Kabilnitsky:  In my opinion, it’s a blessing.  Currently, there are only about 45 varieties used in commercial wine production, but more are getting restored from the past and made available to producers every year.   

Burekovic and Davis:  Having 500 plus indigenous varieties is a huge advantage and blessing for Georgia. The Georgians saved these ancient varieties despite numerous invading empires devastating their lands and vineyards.  The Persian empire, the Ottomans, and most recently USSR all had a substantial negative impact on the Georgian wine industry but also showed the perseverance, strength, and stubbornness of the Georgian people, who saved their language, alphabet, culture, and indigenous vines despite the turbulent history.

MF:  How do consumers find your/Georgian wines and learn more?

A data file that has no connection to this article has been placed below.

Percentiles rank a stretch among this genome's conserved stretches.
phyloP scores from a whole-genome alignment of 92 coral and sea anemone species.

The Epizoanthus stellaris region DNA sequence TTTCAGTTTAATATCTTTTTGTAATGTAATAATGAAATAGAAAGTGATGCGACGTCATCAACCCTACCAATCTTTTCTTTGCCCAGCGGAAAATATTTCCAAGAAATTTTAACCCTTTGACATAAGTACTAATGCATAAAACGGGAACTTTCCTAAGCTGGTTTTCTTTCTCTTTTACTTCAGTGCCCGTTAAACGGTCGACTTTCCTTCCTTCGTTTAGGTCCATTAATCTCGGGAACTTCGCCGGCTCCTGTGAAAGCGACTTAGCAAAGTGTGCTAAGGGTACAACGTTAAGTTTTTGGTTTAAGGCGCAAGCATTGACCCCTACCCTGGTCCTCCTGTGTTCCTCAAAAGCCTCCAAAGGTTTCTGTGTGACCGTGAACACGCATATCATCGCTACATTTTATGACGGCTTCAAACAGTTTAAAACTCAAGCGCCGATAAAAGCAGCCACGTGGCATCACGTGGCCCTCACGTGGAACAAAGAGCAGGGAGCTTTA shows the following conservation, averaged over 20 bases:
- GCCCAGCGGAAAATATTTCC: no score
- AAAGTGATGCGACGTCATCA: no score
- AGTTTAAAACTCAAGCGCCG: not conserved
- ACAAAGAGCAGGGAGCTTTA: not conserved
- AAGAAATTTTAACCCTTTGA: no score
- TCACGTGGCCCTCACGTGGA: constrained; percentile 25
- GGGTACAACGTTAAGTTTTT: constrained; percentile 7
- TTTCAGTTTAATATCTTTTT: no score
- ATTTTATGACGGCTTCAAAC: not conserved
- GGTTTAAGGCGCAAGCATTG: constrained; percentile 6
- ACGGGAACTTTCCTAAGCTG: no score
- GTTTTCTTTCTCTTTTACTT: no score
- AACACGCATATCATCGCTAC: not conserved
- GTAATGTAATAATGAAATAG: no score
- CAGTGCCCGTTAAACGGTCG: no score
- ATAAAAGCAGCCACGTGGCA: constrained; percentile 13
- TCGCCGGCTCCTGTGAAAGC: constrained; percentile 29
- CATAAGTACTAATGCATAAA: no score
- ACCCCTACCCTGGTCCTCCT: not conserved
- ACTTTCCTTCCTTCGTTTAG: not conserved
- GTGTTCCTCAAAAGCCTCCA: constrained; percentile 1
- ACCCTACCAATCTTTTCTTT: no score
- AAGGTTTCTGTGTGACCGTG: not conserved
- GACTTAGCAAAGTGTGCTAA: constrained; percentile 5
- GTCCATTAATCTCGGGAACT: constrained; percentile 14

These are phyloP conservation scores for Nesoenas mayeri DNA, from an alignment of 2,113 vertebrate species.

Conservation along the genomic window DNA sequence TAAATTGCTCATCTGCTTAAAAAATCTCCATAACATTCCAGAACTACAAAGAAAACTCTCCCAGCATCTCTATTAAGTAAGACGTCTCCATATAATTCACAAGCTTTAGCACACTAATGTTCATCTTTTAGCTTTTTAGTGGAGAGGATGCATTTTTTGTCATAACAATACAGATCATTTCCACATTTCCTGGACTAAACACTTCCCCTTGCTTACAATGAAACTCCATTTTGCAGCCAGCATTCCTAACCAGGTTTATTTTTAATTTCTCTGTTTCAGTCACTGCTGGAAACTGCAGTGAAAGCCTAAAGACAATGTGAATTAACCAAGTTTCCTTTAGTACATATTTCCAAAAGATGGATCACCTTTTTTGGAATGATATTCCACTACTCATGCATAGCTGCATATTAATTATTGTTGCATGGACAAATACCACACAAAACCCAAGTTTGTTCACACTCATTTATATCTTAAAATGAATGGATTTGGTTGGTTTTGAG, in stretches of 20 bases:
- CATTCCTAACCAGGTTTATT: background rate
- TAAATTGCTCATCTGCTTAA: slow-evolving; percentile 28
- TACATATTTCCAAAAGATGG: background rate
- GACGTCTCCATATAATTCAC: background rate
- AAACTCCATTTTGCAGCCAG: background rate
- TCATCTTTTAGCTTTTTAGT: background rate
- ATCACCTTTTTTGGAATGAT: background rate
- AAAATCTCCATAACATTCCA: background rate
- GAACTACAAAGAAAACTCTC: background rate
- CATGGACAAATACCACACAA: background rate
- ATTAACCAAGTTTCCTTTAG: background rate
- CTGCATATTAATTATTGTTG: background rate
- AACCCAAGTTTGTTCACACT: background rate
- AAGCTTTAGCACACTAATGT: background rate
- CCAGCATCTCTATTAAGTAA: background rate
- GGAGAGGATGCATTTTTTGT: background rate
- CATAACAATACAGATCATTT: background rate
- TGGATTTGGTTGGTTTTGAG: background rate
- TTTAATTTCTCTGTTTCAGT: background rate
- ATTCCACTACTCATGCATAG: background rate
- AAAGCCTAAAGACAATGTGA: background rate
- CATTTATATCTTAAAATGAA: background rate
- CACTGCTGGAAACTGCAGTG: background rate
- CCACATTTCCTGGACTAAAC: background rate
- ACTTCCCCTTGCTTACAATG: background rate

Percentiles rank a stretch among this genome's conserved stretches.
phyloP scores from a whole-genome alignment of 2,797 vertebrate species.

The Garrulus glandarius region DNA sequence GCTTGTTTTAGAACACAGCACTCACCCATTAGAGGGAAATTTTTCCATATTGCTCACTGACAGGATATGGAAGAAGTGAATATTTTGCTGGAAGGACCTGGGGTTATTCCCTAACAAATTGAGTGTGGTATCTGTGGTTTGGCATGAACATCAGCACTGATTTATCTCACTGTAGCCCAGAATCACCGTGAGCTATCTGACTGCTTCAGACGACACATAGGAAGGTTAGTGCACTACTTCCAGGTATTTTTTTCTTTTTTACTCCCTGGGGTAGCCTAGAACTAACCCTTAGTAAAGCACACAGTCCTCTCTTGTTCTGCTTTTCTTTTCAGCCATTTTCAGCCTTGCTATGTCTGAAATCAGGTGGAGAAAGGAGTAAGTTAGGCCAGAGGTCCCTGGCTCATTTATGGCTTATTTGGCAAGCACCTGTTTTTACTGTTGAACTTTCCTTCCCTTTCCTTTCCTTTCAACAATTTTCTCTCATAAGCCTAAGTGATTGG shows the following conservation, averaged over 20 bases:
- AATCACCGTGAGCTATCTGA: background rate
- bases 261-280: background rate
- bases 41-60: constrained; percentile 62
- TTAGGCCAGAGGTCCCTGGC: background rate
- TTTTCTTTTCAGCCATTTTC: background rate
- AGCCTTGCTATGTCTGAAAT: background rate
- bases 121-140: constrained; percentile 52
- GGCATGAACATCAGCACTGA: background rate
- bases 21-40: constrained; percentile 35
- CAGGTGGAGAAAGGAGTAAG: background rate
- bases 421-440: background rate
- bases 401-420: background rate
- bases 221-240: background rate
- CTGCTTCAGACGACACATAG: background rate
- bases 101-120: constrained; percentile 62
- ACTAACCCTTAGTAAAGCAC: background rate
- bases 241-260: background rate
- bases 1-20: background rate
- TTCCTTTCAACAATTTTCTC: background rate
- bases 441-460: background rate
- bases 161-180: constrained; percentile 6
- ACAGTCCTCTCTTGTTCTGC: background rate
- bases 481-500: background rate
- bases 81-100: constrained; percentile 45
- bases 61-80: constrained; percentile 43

Peterson:  For retailer and restaurant information, please visit the Wines of Georgia website.

Kabilnitsky:  We have our Corus Imports website, we advertise on social media platforms and radio, participate in promotional events and expos, conduct consumer tastings in stores and restaurants.

Davis:  We can be found throughout D.C. and Northern Virginia. For the broadest retail selection, people should check out Batch 13 or Domestique.  On the restaurant side, for those in the DC/VA area, we can be found at Reverie, Maydan, Queen's English, and Oyster Oyster among many fantastic others.  If sommeliers or wine buyers are interested in our Georgian wines, I can be reached at alex@terraneomerchants.com

Brockett:  To learn more, we created a wine documentary series (for the wine industry and interested consumers). You can check out the first episodes at GEORGIA ReWINED Film Series.         



More wine columns:   Miranda Franco   
Connect with Miranda on Twitter:   @Miranda__Franco